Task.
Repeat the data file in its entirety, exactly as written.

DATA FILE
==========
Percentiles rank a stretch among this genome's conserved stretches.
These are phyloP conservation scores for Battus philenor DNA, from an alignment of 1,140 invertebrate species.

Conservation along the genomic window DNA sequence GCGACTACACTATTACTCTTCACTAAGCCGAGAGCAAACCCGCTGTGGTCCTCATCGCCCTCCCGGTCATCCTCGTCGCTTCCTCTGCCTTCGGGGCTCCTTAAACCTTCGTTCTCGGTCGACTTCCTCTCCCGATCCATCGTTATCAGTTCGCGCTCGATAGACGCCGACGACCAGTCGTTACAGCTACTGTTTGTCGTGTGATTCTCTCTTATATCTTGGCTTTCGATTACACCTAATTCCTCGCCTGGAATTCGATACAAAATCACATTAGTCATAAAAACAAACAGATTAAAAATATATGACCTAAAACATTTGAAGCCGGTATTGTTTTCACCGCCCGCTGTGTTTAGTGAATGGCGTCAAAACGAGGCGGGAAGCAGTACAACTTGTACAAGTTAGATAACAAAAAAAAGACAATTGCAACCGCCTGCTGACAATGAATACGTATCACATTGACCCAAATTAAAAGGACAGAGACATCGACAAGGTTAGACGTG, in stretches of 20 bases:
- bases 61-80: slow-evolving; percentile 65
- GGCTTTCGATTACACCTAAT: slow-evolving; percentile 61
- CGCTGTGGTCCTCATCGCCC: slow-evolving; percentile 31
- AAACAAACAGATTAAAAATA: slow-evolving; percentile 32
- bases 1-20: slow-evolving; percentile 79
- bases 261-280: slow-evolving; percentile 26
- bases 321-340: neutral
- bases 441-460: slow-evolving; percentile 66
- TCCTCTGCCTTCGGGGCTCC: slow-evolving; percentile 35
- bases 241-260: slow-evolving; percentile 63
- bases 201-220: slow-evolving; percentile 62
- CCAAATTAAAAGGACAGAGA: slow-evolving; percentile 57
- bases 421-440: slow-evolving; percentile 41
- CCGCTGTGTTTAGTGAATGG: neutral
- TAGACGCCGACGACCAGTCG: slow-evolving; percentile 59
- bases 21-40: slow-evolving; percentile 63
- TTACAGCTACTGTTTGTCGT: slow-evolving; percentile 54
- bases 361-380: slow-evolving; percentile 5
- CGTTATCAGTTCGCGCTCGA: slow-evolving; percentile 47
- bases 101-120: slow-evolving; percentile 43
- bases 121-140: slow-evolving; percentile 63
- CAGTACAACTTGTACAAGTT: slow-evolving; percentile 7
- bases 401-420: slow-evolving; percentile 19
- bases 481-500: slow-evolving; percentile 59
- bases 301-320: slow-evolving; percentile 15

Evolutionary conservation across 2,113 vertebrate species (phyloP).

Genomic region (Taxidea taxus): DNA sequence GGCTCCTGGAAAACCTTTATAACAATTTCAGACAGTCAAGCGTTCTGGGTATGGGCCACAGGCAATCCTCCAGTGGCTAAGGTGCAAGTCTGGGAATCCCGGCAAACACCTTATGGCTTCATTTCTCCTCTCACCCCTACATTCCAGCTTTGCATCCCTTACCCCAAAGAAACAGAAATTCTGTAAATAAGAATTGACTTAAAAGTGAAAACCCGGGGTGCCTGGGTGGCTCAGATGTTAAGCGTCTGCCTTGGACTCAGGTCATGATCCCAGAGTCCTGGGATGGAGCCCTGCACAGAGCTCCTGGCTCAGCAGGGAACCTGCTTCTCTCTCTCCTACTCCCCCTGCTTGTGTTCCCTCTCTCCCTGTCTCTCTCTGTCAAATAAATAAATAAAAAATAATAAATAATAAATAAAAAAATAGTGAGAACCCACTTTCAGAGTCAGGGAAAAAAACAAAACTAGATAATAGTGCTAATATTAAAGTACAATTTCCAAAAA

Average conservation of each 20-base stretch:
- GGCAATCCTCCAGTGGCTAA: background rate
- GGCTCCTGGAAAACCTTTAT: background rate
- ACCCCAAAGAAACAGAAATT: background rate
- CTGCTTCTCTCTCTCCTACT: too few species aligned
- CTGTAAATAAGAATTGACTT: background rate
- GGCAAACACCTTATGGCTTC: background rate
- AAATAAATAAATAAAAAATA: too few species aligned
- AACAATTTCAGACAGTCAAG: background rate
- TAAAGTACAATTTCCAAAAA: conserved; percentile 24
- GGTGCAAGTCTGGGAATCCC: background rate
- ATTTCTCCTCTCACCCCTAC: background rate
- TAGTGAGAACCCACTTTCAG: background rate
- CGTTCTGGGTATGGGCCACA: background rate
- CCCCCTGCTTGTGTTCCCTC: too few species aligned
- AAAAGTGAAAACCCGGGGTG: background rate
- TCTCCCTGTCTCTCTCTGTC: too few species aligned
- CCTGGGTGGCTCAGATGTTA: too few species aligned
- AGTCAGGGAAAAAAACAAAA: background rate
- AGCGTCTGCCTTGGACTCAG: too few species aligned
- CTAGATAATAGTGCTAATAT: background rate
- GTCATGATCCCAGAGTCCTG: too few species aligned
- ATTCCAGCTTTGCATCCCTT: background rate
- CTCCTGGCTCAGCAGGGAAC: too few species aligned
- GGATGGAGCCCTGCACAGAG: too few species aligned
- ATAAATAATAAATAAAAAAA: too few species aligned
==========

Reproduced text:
Percentiles rank a stretch among this genome's conserved stretches.
These are phyloP conservation scores for Battus philenor DNA, from an alignment of 1,140 invertebrate species.

Conservation along the genomic window DNA sequence GCGACTACACTATTACTCTTCACTAAGCCGAGAGCAAACCCGCTGTGGTCCTCATCGCCCTCCCGGTCATCCTCGTCGCTTCCTCTGCCTTCGGGGCTCCTTAAACCTTCGTTCTCGGTCGACTTCCTCTCCCGATCCATCGTTATCAGTTCGCGCTCGATAGACGCCGACGACCAGTCGTTACAGCTACTGTTTGTCGTGTGATTCTCTCTTATATCTTGGCTTTCGATTACACCTAATTCCTCGCCTGGAATTCGATACAAAATCACATTAGTCATAAAAACAAACAGATTAAAAATATATGACCTAAAACATTTGAAGCCGGTATTGTTTTCACCGCCCGCTGTGTTTAGTGAATGGCGTCAAAACGAGGCGGGAAGCAGTACAACTTGTACAAGTTAGATAACAAAAAAAAGACAATTGCAACCGCCTGCTGACAATGAATACGTATCACATTGACCCAAATTAAAAGGACAGAGACATCGACAAGGTTAGACGTG, in stretches of 20 bases:
- bases 61-80: slow-evolving; percentile 65
- GGCTTTCGATTACACCTAAT: slow-evolving; percentile 61
- CGCTGTGGTCCTCATCGCCC: slow-evolving; percentile 31
- AAACAAACAGATTAAAAATA: slow-evolving; percentile 32
- bases 1-20: slow-evolving; percentile 79
- bases 261-280: slow-evolving; percentile 26
- bases 321-340: neutral
- bases 441-460: slow-evolving; percentile 66
- TCCTCTGCCTTCGGGGCTCC: slow-evolving; percentile 35
- bases 241-260: slow-evolving; percentile 63
- bases 201-220: slow-evolving; percentile 62
- CCAAATTAAAAGGACAGAGA: slow-evolving; percentile 57
- bases 421-440: slow-evolving; percentile 41
- CCGCTGTGTTTAGTGAATGG: neutral
- TAGACGCCGACGACCAGTCG: slow-evolving; percentile 59
- bases 21-40: slow-evolving; percentile 63
- TTACAGCTACTGTTTGTCGT: slow-evolving; percentile 54
- bases 361-380: slow-evolving; percentile 5
- CGTTATCAGTTCGCGCTCGA: slow-evolving; percentile 47
- bases 101-120: slow-evolving; percentile 43
- bases 121-140: slow-evolving; percentile 63
- CAGTACAACTTGTACAAGTT: slow-evolving; percentile 7
- bases 401-420: slow-evolving; percentile 19
- bases 481-500: slow-evolving; percentile 59
- bases 301-320: slow-evolving; percentile 15

Evolutionary conservation across 2,113 vertebrate species (phyloP).

Genomic region (Taxidea taxus): DNA sequence GGCTCCTGGAAAACCTTTATAACAATTTCAGACAGTCAAGCGTTCTGGGTATGGGCCACAGGCAATCCTCCAGTGGCTAAGGTGCAAGTCTGGGAATCCCGGCAAACACCTTATGGCTTCATTTCTCCTCTCACCCCTACATTCCAGCTTTGCATCCCTTACCCCAAAGAAACAGAAATTCTGTAAATAAGAATTGACTTAAAAGTGAAAACCCGGGGTGCCTGGGTGGCTCAGATGTTAAGCGTCTGCCTTGGACTCAGGTCATGATCCCAGAGTCCTGGGATGGAGCCCTGCACAGAGCTCCTGGCTCAGCAGGGAACCTGCTTCTCTCTCTCCTACTCCCCCTGCTTGTGTTCCCTCTCTCCCTGTCTCTCTCTGTCAAATAAATAAATAAAAAATAATAAATAATAAATAAAAAAATAGTGAGAACCCACTTTCAGAGTCAGGGAAAAAAACAAAACTAGATAATAGTGCTAATATTAAAGTACAATTTCCAAAAA

Average conservation of each 20-base stretch:
- GGCAATCCTCCAGTGGCTAA: background rate
- GGCTCCTGGAAAACCTTTAT: background rate
- ACCCCAAAGAAACAGAAATT: background rate
- CTGCTTCTCTCTCTCCTACT: too few species aligned
- CTGTAAATAAGAATTGACTT: background rate
- GGCAAACACCTTATGGCTTC: background rate
- AAATAAATAAATAAAAAATA: too few species aligned
- AACAATTTCAGACAGTCAAG: background rate
- TAAAGTACAATTTCCAAAAA: conserved; percentile 24
- GGTGCAAGTCTGGGAATCCC: background rate
- ATTTCTCCTCTCACCCCTAC: background rate
- TAGTGAGAACCCACTTTCAG: background rate
- CGTTCTGGGTATGGGCCACA: background rate
- CCCCCTGCTTGTGTTCCCTC: too few species aligned
- AAAAGTGAAAACCCGGGGTG: background rate
- TCTCCCTGTCTCTCTCTGTC: too few species aligned
- CCTGGGTGGCTCAGATGTTA: too few species aligned
- AGTCAGGGAAAAAAACAAAA: background rate
- AGCGTCTGCCTTGGACTCAG: too few species aligned
- CTAGATAATAGTGCTAATAT: background rate
- GTCATGATCCCAGAGTCCTG: too few species aligned
- ATTCCAGCTTTGCATCCCTT: background rate
- CTCCTGGCTCAGCAGGGAAC: too few species aligned
- GGATGGAGCCCTGCACAGAG: too few species aligned
- ATAAATAATAAATAAAAAAA: too few species aligned